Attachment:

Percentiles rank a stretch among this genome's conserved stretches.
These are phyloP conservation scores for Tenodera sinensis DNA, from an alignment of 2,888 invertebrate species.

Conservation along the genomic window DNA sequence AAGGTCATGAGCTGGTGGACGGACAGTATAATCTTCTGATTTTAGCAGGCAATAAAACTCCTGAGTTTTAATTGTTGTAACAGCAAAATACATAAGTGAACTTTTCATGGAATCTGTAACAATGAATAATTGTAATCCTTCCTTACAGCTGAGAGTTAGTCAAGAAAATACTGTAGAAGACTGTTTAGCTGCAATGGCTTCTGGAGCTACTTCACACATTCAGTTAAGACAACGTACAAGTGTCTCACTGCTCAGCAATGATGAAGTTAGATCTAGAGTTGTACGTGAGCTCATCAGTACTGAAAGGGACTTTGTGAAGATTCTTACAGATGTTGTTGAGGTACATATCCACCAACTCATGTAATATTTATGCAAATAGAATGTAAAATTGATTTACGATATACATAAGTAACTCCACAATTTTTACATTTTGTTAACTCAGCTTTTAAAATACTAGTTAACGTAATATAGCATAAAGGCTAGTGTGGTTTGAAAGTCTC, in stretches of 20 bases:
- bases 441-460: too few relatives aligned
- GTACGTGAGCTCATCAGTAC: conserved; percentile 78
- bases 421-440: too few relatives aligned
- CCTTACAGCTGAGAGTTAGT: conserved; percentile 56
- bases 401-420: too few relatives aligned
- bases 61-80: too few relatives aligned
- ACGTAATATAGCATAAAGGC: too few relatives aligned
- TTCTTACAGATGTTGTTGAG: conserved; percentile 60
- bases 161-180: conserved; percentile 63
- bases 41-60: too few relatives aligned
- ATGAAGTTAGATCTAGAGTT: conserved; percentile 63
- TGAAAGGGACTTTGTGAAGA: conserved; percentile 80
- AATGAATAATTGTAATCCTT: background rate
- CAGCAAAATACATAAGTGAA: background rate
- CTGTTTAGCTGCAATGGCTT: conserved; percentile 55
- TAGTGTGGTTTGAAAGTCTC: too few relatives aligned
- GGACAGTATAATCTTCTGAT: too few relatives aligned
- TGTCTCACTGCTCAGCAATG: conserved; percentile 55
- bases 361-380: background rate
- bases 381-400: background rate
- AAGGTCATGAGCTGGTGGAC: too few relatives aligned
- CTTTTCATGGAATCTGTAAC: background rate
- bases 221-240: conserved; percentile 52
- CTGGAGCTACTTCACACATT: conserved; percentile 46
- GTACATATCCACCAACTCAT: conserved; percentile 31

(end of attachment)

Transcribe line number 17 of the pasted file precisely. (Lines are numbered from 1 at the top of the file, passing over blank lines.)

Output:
- CAGCAAAATACATAAGTGAA: background rate